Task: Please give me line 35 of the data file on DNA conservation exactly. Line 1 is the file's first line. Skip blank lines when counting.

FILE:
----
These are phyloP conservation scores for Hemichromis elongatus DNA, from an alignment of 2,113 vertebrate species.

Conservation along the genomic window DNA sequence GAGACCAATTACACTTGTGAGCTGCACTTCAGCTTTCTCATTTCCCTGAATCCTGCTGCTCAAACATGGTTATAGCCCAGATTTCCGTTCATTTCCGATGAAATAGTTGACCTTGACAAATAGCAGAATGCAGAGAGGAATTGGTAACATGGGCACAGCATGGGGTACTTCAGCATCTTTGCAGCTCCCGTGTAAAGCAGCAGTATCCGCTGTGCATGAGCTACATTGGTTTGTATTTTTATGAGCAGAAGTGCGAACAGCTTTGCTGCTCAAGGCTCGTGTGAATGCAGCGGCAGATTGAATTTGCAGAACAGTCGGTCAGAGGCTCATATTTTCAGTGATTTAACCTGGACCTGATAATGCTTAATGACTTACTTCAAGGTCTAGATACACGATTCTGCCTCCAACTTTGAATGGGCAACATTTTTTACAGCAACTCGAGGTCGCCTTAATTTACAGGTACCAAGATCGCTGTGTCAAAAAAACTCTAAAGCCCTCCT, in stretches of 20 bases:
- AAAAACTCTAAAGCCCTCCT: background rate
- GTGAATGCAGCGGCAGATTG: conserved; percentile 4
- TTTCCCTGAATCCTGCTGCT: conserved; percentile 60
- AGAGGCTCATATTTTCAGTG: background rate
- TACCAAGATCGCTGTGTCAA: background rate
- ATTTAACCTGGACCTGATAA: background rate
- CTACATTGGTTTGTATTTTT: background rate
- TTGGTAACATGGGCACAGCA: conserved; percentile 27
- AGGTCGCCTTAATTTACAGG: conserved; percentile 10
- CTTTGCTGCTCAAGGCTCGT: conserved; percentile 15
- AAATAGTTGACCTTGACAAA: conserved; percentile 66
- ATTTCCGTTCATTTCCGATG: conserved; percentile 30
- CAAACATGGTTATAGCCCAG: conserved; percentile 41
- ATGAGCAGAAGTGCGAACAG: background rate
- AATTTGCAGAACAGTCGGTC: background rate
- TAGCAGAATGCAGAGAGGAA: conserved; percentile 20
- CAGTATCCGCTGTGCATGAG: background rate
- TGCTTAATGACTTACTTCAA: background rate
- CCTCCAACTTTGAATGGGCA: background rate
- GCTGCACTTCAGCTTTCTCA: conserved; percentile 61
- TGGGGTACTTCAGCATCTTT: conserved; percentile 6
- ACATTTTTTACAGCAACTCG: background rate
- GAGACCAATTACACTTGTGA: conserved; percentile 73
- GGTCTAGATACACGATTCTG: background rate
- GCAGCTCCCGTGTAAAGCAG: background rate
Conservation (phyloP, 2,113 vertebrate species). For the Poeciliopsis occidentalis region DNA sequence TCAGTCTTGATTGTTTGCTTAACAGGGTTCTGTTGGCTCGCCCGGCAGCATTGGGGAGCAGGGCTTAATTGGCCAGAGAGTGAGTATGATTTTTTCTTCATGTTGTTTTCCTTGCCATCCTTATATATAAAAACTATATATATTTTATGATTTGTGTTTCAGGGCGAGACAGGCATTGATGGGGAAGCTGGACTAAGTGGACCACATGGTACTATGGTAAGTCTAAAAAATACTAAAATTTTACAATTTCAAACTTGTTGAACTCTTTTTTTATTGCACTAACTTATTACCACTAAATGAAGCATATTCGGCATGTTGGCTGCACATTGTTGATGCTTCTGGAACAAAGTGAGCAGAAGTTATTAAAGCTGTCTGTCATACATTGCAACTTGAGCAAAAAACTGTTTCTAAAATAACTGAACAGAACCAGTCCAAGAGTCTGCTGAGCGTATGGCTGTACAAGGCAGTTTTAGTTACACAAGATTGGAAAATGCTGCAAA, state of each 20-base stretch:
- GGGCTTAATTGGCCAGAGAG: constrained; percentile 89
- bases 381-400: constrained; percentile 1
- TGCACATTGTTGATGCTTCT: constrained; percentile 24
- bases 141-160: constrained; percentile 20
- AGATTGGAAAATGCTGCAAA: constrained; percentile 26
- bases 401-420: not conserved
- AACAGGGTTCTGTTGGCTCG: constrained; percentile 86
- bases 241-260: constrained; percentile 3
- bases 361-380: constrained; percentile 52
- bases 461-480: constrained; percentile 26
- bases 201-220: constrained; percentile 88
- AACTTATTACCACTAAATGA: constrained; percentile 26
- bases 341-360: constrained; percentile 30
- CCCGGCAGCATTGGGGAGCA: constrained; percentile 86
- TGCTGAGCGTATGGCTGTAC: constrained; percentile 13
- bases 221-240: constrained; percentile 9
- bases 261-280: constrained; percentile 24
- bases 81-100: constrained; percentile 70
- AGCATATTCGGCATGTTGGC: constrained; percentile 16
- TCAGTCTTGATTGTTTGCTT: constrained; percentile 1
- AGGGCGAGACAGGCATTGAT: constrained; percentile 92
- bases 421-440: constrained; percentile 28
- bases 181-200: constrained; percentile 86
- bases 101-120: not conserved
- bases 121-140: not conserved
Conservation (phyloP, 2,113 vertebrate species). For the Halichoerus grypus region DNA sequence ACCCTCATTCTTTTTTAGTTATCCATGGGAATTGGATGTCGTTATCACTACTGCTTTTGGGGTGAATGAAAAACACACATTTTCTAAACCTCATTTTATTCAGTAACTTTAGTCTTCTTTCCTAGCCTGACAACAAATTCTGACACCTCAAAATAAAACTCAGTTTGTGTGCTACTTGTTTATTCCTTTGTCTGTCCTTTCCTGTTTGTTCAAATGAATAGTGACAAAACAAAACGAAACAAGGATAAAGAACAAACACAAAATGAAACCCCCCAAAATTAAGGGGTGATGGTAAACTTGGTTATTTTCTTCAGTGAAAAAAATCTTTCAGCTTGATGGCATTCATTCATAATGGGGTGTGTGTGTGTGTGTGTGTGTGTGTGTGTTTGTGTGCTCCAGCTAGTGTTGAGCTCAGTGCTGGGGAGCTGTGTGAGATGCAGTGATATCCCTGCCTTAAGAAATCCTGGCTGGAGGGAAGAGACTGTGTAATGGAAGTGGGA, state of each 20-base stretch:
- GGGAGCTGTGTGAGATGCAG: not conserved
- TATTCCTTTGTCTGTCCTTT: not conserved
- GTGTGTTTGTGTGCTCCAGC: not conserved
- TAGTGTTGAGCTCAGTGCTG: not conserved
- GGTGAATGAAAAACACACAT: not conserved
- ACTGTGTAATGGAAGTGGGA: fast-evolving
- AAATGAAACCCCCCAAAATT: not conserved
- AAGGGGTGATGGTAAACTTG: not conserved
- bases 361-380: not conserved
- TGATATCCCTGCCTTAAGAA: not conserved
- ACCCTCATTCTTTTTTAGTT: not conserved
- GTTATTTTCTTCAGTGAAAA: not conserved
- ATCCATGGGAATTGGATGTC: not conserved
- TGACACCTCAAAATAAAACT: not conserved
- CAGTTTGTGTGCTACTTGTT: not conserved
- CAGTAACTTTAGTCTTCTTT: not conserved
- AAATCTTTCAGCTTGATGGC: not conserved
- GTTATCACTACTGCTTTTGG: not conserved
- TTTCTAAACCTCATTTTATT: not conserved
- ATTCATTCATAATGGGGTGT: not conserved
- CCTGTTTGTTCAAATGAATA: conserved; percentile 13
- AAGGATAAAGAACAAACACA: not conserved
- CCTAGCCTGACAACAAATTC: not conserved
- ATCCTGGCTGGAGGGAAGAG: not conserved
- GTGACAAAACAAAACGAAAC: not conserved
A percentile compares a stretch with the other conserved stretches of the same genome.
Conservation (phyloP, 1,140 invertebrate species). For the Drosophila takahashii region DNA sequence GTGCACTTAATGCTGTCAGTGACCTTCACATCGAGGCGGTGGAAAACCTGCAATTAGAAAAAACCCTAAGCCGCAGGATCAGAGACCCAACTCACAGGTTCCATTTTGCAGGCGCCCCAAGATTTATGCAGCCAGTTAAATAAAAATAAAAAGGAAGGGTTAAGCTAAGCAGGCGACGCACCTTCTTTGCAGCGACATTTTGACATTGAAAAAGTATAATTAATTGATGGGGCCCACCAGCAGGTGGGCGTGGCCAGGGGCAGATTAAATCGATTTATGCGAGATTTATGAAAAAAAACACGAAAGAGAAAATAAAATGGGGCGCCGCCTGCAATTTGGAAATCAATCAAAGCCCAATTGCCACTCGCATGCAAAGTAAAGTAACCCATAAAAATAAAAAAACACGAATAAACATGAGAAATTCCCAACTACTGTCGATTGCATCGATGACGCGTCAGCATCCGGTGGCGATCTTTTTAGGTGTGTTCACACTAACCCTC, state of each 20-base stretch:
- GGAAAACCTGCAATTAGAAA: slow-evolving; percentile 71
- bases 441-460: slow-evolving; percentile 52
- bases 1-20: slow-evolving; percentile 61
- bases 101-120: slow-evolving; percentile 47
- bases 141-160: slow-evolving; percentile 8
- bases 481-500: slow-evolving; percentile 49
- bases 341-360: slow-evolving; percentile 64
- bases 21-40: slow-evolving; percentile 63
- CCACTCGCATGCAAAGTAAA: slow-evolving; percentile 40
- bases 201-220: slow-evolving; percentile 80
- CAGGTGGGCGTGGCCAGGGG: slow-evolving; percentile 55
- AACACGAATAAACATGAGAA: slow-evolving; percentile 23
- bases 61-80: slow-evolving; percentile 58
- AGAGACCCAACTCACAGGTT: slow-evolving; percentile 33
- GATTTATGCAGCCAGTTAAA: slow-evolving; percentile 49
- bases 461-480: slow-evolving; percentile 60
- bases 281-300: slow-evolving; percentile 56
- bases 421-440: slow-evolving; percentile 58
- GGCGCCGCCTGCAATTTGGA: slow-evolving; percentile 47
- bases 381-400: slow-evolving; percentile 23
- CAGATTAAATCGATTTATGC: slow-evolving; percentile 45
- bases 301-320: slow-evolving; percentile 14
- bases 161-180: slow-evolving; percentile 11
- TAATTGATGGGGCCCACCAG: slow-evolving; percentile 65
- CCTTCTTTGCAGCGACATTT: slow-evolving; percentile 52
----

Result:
- AACAGGGTTCTGTTGGCTCG: constrained; percentile 86